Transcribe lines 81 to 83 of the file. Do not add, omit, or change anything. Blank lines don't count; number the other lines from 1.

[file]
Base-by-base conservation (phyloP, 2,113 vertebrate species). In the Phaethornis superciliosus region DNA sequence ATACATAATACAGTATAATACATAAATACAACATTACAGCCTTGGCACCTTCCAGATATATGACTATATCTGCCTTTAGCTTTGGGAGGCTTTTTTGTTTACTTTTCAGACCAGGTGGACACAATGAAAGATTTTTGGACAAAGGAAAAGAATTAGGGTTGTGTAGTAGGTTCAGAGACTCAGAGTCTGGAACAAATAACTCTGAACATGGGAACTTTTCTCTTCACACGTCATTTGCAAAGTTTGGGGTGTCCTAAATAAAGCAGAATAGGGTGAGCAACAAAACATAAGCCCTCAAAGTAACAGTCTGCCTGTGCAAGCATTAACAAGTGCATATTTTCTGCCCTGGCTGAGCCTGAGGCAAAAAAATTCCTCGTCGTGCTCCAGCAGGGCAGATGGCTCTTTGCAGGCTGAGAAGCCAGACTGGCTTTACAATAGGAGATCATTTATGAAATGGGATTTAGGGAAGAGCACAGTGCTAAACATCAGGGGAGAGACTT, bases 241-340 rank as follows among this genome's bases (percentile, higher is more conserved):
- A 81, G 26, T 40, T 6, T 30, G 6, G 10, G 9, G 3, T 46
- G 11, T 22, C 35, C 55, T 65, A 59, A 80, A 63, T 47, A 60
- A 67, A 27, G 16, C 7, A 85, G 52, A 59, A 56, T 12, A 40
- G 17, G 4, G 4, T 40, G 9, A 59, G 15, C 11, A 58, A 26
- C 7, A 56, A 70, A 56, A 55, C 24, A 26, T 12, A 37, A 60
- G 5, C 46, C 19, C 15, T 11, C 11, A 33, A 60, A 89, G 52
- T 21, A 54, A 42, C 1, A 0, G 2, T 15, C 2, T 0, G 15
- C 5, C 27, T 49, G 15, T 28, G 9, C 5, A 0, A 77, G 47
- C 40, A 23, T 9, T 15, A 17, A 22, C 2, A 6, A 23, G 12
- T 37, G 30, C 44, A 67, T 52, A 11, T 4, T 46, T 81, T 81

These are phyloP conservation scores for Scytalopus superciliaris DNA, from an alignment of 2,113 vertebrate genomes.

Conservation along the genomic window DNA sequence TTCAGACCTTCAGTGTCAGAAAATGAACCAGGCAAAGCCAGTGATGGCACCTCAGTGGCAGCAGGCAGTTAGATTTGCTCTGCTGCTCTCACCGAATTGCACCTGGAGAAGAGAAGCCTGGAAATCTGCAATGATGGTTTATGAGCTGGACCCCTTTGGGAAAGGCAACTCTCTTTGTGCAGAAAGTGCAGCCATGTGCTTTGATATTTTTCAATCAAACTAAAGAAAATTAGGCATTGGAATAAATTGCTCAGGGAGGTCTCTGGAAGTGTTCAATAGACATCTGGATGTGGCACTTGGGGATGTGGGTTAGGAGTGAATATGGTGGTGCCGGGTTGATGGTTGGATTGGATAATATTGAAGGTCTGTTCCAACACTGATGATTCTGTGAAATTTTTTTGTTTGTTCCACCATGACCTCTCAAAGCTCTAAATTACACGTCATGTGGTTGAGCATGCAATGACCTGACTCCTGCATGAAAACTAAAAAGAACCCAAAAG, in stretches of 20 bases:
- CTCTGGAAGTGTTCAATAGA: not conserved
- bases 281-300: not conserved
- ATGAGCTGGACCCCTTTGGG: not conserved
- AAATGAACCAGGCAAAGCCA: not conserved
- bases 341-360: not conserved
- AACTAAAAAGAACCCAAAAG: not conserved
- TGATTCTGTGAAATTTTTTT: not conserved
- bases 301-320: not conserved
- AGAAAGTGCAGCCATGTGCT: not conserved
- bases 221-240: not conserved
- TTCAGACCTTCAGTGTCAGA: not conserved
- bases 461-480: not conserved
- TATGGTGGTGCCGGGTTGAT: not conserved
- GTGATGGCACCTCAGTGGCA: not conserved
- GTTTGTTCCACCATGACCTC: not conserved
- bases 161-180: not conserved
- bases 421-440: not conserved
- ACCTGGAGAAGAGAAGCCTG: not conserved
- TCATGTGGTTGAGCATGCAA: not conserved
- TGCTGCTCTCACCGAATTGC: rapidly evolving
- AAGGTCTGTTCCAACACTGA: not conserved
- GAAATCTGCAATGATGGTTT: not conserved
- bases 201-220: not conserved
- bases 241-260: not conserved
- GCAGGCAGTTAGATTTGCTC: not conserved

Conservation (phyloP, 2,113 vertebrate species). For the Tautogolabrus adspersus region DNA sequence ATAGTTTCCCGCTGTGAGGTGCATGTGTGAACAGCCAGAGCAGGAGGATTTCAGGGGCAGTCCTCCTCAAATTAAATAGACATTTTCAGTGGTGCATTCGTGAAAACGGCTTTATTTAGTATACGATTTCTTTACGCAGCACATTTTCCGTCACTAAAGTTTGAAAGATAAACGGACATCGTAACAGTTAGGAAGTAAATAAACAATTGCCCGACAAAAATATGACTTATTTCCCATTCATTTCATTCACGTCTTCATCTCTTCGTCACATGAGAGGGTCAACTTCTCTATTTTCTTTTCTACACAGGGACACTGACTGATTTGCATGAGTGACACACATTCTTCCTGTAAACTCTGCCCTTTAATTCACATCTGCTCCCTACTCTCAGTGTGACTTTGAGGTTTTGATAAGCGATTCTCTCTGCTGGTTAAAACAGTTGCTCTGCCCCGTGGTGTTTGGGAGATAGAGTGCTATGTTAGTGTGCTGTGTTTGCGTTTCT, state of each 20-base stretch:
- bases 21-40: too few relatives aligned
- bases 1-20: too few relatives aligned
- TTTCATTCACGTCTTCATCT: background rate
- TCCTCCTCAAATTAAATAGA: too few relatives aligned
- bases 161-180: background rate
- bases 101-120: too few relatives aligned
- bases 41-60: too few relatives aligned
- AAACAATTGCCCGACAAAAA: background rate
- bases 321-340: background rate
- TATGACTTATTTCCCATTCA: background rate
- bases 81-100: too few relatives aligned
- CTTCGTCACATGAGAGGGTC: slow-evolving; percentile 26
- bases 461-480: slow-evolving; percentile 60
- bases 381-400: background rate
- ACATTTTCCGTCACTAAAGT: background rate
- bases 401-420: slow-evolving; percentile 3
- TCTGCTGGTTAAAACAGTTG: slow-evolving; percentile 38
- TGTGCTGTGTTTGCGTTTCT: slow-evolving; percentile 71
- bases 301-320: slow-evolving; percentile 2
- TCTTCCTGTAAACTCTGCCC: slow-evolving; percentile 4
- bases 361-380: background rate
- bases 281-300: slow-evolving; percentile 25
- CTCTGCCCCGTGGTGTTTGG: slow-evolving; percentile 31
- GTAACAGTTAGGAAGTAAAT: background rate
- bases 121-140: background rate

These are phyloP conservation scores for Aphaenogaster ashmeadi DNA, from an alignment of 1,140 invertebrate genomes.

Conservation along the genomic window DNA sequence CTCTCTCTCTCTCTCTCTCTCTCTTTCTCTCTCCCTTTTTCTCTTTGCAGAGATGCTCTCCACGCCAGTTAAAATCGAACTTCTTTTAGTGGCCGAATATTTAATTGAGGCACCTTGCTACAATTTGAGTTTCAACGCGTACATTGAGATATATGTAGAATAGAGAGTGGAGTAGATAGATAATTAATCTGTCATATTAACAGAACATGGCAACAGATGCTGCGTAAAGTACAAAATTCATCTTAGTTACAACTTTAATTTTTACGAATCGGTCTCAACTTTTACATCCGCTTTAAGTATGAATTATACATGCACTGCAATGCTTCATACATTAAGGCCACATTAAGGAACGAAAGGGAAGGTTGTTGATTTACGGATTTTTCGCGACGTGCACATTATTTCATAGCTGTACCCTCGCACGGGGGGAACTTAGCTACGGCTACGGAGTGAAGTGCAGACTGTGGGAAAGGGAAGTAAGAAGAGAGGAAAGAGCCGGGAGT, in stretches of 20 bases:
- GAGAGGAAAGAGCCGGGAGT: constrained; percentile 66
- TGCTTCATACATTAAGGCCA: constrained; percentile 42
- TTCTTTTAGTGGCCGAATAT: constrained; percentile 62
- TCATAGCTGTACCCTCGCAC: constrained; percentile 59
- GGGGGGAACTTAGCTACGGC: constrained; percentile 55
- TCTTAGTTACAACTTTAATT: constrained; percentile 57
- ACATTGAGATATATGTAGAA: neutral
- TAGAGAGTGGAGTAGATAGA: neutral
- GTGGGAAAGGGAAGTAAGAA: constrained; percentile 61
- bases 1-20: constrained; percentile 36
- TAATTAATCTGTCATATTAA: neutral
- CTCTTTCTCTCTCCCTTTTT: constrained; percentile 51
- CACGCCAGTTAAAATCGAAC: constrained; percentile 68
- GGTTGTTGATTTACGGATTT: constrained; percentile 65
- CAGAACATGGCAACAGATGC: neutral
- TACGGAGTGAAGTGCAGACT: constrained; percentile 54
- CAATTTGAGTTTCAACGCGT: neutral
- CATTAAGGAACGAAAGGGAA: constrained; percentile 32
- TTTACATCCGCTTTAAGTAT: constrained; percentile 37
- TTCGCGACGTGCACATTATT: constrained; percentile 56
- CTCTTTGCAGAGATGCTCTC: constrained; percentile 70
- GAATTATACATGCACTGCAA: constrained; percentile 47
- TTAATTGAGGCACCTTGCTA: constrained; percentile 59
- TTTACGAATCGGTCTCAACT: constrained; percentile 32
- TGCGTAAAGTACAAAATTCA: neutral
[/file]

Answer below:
- CAGAACATGGCAACAGATGC: neutral
- TACGGAGTGAAGTGCAGACT: constrained; percentile 54
- CAATTTGAGTTTCAACGCGT: neutral